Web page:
Articles 14-8 and 34-10 apply to a person who has been “Using or disclosing information including industrial technology provided through any legitimate process prescribed by Presidential Decree, such as litigation on industrial technology, for any purpose other than the purpose for which such information was provided”, and “Any person who obtains information on industrial technology in the course of performing his or her duties prescribed by Presidential Decree, such as requests for disclosing information under the Official Information Disclosure Act and litigation on industrial technology”. However, the court ruled that the “prescribed by Presidential Decree” was premised on a specific interpretation of the current Presidential Decree. As the subject provision delegated the elements of criminal punishment to subordinate legislation, the petitioners alleged violations of the principle of clarity and the principle of non-delegation. Therefore, there is a need to consider a broad interpretation of the scope of “self-relevance,” taking into account the possibility of amending the presidential decree or expanding related interpretations.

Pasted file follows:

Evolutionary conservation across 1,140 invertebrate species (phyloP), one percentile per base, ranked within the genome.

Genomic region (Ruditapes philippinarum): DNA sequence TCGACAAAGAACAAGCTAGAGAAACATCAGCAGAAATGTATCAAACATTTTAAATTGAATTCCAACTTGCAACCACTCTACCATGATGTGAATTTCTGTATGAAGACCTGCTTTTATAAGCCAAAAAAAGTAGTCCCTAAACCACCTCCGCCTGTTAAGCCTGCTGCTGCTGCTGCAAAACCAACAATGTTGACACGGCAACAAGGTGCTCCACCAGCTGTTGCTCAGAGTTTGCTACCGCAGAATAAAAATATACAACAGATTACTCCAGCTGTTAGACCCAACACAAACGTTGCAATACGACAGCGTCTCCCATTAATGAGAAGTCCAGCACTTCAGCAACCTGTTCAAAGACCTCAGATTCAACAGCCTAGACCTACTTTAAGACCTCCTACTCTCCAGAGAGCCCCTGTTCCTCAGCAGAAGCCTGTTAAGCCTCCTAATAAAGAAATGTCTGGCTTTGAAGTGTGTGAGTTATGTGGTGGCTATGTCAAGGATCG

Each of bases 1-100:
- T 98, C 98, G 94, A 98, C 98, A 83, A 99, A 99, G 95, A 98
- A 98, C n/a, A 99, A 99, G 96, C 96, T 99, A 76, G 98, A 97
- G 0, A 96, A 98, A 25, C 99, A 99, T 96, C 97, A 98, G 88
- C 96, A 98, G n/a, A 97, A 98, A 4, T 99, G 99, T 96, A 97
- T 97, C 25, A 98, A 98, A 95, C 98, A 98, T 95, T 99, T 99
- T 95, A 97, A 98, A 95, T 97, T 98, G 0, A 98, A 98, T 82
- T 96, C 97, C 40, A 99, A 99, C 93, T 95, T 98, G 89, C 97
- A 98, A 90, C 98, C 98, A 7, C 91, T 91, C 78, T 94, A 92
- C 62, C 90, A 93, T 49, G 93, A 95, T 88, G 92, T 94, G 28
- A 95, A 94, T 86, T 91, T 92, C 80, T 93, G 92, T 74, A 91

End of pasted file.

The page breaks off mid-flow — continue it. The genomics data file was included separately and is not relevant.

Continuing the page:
As a result of the Constitutional Court’s decision, these provisions are still in effect. All state institutions, local authorities, and public agencies can continue to use the invincible reason of “information related to national core technology” to conceal all information regarding businesses that possess “national core technology.” The determination of relevance is effectively left to those who wish to conceal the information. Furthermore, individuals who have legitimately acquired information that includes or is related to industrial technology must be willing to endure various burdens if they wish to engage in any public interest activities based on that information. The law allows for severe criminal penalties, punitive damages, and pre-emptive measures by information investigation agencies for related actions while leaving the scope of the target too ambiguous.